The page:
We saw some incredible exhibitions and museums, and had a guided tour of the Reichstag, which is stunning. We visited radio stations and newspapers, where we talked to editors about current cultural issues. There were excellent lectures on Berlin's evolution from the 1930s onwards, and then we could explore for ourselves the major historical sites. The Holocaust memorial, in particular, was incredibly moving.
To make a language relevant to young people, you need to link it to the culture and history of the country. Taught out of context, languages can seem pointless. Chatting with classes about my experiences and showing the photographs has created a lot of interest. Pupils like to hear personal anecdotes, and it can bring the subject alive. Berlin has a grey image, but it's actually a vibrant, inspiring city, with a young population. I've enjoyed dispelling the myths, and now we're organising a trip with pupils in June 2008.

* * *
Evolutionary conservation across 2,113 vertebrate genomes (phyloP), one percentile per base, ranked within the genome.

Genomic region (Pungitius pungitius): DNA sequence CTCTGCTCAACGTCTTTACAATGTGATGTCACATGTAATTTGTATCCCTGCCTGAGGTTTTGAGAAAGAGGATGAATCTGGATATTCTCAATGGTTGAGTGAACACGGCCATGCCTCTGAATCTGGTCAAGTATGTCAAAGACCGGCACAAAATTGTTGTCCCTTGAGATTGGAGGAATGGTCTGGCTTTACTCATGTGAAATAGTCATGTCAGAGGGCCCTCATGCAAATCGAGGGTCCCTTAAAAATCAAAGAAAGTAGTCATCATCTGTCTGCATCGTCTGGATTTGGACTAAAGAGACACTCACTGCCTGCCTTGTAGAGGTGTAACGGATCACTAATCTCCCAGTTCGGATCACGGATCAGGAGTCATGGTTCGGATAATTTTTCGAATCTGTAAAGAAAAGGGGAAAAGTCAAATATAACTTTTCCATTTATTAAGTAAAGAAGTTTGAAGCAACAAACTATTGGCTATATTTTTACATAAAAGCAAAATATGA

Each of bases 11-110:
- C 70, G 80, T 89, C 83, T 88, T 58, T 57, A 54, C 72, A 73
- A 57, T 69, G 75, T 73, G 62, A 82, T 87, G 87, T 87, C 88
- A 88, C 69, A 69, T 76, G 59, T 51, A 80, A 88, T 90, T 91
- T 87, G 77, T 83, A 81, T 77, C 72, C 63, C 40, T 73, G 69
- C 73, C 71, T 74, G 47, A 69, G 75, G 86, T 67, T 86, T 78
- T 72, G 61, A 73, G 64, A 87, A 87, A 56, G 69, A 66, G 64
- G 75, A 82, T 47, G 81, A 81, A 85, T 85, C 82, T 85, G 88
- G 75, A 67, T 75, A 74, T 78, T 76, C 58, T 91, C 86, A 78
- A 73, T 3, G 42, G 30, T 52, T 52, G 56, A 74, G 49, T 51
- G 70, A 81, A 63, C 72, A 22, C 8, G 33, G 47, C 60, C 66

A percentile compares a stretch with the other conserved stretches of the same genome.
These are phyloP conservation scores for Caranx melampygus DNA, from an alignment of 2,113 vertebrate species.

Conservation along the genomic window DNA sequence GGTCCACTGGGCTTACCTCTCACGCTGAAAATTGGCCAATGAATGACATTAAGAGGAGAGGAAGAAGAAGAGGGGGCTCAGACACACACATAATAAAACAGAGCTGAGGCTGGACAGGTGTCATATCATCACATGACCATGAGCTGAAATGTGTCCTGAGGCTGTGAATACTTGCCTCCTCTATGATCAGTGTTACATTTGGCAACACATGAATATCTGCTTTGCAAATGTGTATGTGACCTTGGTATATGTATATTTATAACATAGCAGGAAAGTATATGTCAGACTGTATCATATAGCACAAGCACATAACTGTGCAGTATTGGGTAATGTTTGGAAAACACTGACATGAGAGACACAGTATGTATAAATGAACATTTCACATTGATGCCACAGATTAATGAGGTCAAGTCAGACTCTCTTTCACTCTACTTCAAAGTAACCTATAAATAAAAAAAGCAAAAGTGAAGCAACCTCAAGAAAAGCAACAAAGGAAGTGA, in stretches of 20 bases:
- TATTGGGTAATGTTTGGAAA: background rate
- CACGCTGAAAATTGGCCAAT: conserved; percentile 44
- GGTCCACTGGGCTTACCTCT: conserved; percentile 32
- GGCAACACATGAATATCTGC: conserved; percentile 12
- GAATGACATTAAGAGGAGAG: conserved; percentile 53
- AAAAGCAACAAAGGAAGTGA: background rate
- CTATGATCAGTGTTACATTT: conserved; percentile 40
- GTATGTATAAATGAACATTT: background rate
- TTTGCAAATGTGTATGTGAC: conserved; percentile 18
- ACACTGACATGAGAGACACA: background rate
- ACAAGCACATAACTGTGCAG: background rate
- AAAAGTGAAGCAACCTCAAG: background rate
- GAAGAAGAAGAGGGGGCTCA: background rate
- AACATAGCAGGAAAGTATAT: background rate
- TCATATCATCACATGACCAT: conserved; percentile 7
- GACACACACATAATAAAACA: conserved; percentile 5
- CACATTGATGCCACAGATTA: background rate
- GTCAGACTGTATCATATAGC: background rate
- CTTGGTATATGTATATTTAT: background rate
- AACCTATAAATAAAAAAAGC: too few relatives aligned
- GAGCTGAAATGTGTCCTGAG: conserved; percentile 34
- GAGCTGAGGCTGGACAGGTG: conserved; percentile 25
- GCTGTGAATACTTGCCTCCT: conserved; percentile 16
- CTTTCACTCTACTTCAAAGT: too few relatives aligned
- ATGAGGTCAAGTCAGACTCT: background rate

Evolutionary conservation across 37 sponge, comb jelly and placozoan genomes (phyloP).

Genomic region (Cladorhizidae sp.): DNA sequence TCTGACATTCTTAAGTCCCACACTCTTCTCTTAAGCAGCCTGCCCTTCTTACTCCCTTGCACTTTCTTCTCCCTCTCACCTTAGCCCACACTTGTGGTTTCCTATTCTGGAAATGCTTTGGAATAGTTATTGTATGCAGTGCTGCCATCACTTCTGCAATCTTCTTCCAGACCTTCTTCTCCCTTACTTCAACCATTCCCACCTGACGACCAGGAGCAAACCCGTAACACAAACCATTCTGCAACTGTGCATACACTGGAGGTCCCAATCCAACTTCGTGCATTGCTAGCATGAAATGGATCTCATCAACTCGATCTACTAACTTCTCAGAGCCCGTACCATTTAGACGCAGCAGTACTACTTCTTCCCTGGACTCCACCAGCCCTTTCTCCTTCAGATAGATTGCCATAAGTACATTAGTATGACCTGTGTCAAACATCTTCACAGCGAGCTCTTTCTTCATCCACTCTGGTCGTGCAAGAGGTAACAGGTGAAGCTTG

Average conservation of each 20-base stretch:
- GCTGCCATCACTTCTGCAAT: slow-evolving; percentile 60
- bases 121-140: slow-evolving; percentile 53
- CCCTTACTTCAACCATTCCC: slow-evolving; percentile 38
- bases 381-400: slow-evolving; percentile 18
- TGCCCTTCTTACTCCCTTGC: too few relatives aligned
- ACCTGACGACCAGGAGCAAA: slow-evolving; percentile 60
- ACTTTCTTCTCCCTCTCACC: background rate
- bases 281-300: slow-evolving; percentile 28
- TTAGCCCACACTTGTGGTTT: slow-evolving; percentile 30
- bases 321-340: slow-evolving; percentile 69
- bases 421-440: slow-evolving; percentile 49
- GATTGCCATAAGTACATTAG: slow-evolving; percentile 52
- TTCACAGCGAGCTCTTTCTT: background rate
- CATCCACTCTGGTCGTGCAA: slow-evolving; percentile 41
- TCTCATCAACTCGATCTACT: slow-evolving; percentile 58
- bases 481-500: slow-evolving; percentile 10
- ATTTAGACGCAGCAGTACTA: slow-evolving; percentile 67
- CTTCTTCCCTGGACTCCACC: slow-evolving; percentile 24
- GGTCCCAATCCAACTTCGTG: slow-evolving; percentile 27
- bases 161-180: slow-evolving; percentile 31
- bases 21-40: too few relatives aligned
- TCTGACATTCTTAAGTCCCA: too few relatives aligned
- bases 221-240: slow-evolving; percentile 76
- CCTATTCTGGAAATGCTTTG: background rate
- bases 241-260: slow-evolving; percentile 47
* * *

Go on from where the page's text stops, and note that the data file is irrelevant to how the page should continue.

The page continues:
In planning that visit, I'm drawing heavily on what I learned from my recent stay. I'm working with colleagues in the art, history and geography departments, to ensure a cross-curricular experience. Even the biology department will be involved, with a day at Zoo Berlin. The week gave me a change of perspective. After 22 years in teaching you sometimes need to rekindle your passion.
It reminded me why languages matter. They allow you to access the culture and riches of another country. Seeing what Berlin offers will inspire pupils when they're struggling with the trickier points of learning German Gavin Hunter teaches modern languages at Deans Community High School, Livingston, West Lothian. He was talking to Steven Hastings
Berlin Aktuell is run by The National Centre for Languages (CILT), in association with the Goethe Institute. It's a five-day residential course in Berlin designed to deepen teachers' cultural understanding of the city.
Cost (1,600 (approximately pound;1,088). Grants are available through the Comenius scheme.
CILT also runs overseas courses for teachers of French, Spanish and Italian. Visit www.cilt.org.uk.